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Preliminary note upon the discovery of a number of Tasmanian Aboriginal remains at Eaglehawk Neck.

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posted on 2023-11-22, 09:39 authored by Clive Errol Lord
On the eve of this issue of the Papers and Proceedings going to press a singular discovery of Tasmanian Aboriginal remains was made. Its importance appeared to the Council of the Society to warrant the publication of a short preliminary note, and I was accorded the honour of placing a few facts relating to this discovery on record.
On January 15, 1919, Mr. T. I. Brister called at the Museum in order to have several pieces of bone identified.
These proved to be human, and as far as could be judged from the small fragments they appeared to be aboriginal.
Owing to the fact that Mr. Brister stated that there were numerous similar bones buried in the sand hills where he had obtained the fragments it was resolved to pay an immediate visit to the site. Upon arrival at Eaglehawk Neck, in company with Mr. Brister and Mr. W. H. Clemes, I found that a slight sandslip had occurred on the south-eastern face of one of the large sand dunes forming Eaglehawk Neck.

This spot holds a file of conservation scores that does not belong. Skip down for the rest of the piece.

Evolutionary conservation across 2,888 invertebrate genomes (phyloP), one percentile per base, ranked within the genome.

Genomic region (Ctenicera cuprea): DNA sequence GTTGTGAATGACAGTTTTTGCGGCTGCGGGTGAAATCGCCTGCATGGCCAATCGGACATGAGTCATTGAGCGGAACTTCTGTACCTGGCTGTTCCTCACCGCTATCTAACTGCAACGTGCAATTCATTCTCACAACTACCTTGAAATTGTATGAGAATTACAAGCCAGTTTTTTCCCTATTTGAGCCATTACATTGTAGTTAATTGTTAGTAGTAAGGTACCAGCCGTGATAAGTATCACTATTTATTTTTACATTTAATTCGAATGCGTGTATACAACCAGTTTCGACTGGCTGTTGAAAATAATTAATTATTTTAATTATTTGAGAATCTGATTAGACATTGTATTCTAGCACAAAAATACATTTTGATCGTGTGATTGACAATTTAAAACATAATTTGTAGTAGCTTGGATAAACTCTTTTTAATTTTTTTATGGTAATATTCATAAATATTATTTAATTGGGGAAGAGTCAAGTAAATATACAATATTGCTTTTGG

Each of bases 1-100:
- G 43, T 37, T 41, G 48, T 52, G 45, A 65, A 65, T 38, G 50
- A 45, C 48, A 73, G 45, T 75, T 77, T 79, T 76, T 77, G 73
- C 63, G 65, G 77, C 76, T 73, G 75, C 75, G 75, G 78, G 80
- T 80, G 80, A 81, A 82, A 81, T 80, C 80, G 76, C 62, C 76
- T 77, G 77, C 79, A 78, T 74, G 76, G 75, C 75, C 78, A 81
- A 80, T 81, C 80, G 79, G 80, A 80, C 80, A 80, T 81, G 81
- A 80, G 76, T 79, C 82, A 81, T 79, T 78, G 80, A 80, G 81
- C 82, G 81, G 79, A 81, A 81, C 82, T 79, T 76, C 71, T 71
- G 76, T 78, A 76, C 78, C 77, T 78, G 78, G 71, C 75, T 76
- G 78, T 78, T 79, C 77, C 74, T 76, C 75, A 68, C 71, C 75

History

Publication title

Papers & Proceedings of the Royal Society of Tasmania

Pagination

118-119

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In 1843 the Horticultural and Botanical Society of Van Diemen's Land was founded and became the Royal Society of Van Diemen's Land for Horticulture, Botany, and the Advancement of Science in 1844. In 1855 its name changed to Royal Society of Tasmania for Horticulture, Botany, and the Advancement of Science. In 1911 the name was shortened to Royal Society of Tasmania..

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